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Angela Holdem

Angela and her husband are Lower Order Sharemilkers, milking 360 gorgeous Friesian cows. They calve in the spring with 6 weeks of AI and Angus Bulls in for the last 4 weeks. This year Angela aims to rear 80 keeper calves and 40-50 Angus bulls. Last year was Angela’s first season rearing calves past 4 days old. The previous 3 seasons, (on their old farm) they had only ever fed the bull calves to 4 days old and also the Bobby calves to 4 days old.

Angela’s Top 5 Calf Rearing Tips – (Her 5 “C”’s worth!)

We call it liquid gold for a reason and calves really do get the best start possible by having it. Fresh is best. Ideally within the first 12 hours of the calf being born is perfect but within 24 hours is good (some calves get a really good feed off their Mums and aren’t always ready for that first feed in the shed). In my opinion, it doesn’t really matter how they get it – whether trained straight onto a feeder; tube fed either in the paddock at pick up or in the calf shed; or bottle fed - as long as they get it.

Care (and attention to detail).
Regardless if the calf is a keeper; a bobby; a bull calf; or a pet day calf, they should all be treated with care. This starts in the Springers paddock when they are taken off their Mum and should go right through until they leave your care (whether at 4 days old or when they head off for grazing).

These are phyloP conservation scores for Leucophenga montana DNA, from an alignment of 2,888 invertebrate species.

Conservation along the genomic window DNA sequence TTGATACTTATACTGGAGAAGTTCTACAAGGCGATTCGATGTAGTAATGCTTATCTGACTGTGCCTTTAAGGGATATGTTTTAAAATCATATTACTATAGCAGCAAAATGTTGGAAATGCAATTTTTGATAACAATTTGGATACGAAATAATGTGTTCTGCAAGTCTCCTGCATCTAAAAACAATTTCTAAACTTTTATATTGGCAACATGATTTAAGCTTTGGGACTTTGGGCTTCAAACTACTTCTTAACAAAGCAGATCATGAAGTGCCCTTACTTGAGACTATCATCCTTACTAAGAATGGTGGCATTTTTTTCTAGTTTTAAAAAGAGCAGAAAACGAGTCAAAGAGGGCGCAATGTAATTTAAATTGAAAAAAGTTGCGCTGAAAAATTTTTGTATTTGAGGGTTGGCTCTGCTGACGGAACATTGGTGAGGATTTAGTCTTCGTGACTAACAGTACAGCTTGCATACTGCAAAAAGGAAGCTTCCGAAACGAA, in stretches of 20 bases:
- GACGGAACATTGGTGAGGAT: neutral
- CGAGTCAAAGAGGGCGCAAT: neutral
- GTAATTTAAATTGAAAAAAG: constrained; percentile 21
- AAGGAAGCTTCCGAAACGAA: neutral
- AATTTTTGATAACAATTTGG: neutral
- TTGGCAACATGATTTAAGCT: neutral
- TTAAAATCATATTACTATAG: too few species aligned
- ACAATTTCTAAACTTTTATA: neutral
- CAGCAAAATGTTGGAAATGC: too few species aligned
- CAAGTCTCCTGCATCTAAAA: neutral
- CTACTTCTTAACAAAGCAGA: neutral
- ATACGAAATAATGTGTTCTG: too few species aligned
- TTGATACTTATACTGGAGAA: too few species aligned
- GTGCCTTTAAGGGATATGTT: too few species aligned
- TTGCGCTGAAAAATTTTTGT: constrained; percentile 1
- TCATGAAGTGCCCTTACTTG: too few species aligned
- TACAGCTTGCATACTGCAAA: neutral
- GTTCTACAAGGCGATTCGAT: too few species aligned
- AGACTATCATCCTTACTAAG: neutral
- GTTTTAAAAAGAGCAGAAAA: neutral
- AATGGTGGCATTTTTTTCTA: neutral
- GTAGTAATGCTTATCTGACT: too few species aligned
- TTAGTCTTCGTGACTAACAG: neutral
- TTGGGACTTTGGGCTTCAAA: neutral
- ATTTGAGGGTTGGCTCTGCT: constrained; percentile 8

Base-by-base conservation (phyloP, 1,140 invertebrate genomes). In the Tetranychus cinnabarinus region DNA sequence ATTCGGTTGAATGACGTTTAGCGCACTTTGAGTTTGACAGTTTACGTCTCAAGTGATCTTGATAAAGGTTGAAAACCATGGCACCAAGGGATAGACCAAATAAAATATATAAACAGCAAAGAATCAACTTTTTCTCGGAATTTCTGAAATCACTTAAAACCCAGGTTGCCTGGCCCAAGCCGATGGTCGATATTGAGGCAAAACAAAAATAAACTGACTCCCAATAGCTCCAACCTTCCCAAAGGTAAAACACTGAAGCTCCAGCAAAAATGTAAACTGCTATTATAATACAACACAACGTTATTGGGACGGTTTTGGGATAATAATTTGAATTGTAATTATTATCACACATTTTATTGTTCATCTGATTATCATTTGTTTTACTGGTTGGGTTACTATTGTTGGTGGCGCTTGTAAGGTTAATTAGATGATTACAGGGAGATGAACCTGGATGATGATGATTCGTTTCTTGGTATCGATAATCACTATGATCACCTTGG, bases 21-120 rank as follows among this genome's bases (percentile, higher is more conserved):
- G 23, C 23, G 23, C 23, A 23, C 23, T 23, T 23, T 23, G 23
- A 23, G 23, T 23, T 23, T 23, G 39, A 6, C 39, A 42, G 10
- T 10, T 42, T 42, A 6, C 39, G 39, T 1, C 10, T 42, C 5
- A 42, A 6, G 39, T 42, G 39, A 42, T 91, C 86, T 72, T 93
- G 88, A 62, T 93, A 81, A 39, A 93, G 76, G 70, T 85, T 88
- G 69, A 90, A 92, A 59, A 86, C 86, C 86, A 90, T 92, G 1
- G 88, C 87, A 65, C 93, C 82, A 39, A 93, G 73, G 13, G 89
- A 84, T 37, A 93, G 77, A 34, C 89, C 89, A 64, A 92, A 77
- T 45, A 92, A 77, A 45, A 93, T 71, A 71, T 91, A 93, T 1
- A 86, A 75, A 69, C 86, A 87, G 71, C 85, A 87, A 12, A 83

It is such a short time that they can be with you so attention to detail is key. Try to minimise distractions when you are working with the calves and remember that no two days are seldom the same. When my children were younger, we hired an Au Pair to look after them so I could fully concentrate on the calves; but now my youngest, and “future farmer” is six, she LOVES to help care for the calves in the weekends.

Be consistent with your feeding times and amounts – especially in the early weeks. Whatever system you choose to run (OAD, Ad lib, or 2 litres twice a day) aim to feed them consistently and continue this system right through until you look at reducing feeding to get ready for weaning. Where possible, be consistent with the time of the day that you feed them also. Consistency is key – do what works for you and your set up – but be consistent. For us, during the spring time, milking the cows; monitoring our springers; and calf feeding are always done at the same time each day. We then complete the rest of farm jobs around these key tasks.

This is very important to be able to communicate to your fellow calf rearers; other staff; bosses; calf buyers; truck drivers and farm owners. Whether it is a text; a group message; a white board or face to face, being able to communicate is a key attribute to have. Find a system that works and use it. It is a very busy time of the year and stress levels can run high – but being an effective communicator is a must.

Everyone has different thoughts on cleanliness and hygiene but the same theory applies – use a system that works for you and your set up - and stick with it. It is all about keeping yourself healthy too!

Want to learn more about the Calf rearing protocols? Head to the Downloads section on the righthand side of the OptiGuard landing page for more info.

Angela's Top Five Top Tips with OptiGuard